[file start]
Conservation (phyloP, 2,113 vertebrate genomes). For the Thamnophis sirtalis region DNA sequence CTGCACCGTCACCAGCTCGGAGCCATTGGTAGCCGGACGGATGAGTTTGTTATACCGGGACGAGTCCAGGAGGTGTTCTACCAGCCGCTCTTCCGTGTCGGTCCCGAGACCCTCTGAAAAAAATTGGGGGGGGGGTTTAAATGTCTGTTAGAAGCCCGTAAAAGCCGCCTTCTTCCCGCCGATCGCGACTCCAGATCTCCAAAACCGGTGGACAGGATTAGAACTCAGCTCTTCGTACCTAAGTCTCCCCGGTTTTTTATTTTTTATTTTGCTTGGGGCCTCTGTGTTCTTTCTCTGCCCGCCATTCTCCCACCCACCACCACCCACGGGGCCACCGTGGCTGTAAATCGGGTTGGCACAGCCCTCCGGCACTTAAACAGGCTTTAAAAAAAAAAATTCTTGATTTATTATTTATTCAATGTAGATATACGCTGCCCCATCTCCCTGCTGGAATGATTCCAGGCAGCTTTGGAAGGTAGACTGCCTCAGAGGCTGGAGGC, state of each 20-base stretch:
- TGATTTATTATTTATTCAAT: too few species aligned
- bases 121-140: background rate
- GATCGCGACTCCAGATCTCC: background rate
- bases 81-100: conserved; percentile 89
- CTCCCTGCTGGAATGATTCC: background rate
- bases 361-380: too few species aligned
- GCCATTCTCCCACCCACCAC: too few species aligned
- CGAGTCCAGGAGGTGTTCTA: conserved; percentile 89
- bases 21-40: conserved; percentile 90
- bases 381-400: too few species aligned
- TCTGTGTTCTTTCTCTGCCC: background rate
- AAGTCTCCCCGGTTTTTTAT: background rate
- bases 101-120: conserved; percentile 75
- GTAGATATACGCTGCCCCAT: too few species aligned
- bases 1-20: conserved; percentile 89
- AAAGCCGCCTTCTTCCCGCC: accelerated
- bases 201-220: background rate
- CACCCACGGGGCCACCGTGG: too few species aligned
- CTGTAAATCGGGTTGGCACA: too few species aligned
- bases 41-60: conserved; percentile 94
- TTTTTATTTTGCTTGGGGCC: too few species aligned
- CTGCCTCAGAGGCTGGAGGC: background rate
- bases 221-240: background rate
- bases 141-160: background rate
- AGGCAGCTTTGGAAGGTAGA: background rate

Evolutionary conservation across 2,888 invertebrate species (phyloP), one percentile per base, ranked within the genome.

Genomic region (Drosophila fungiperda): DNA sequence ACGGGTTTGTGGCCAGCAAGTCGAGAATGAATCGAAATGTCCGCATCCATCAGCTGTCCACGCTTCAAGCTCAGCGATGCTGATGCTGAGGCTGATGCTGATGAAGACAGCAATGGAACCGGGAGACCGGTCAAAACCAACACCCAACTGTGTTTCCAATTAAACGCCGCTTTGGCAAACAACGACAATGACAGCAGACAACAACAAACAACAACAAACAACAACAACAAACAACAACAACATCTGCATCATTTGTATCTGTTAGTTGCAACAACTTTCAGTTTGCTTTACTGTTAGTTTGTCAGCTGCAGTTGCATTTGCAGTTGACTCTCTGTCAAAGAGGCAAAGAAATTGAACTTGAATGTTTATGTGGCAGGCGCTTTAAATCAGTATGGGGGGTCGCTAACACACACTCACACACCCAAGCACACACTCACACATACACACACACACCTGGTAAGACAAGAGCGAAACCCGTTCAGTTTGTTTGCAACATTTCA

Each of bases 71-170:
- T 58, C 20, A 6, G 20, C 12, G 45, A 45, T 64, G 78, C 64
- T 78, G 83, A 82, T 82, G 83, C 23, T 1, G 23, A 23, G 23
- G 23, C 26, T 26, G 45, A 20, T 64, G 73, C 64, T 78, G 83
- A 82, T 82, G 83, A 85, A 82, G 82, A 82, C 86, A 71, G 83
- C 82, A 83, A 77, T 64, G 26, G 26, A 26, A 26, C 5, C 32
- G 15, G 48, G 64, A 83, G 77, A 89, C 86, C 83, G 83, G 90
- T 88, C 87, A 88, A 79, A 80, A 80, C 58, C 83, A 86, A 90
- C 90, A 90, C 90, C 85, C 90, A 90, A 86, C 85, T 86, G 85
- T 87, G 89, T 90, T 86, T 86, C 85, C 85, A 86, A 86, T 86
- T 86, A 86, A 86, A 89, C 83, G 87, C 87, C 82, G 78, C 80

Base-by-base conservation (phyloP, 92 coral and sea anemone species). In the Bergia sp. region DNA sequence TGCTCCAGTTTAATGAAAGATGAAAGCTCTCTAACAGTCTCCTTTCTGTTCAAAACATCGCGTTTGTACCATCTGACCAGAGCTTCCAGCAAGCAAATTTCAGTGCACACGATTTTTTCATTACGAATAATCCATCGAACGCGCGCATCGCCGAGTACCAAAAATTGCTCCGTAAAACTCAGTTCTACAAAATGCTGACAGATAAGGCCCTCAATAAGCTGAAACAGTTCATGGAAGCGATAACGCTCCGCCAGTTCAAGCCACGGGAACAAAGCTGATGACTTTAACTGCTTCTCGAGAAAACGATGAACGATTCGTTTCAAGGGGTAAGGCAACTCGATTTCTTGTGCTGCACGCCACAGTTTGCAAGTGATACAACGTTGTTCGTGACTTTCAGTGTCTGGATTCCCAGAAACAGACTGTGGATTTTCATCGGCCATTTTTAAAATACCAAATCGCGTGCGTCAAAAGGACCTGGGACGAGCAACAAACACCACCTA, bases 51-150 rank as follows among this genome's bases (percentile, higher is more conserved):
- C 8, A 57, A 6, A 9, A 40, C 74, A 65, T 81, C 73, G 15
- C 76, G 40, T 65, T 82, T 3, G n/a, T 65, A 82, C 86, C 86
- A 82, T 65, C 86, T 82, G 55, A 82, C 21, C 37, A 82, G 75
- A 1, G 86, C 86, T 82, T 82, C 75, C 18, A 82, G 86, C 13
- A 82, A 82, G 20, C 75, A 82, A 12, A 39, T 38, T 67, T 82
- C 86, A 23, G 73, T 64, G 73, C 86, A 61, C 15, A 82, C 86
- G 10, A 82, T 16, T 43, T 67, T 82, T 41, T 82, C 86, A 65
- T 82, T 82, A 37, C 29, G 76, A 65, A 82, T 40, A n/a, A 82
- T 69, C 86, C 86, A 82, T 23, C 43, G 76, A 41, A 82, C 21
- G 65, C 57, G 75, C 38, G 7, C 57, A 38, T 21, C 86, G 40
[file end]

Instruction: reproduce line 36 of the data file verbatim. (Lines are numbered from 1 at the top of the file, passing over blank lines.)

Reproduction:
- T 88, C 87, A 88, A 79, A 80, A 80, C 58, C 83, A 86, A 90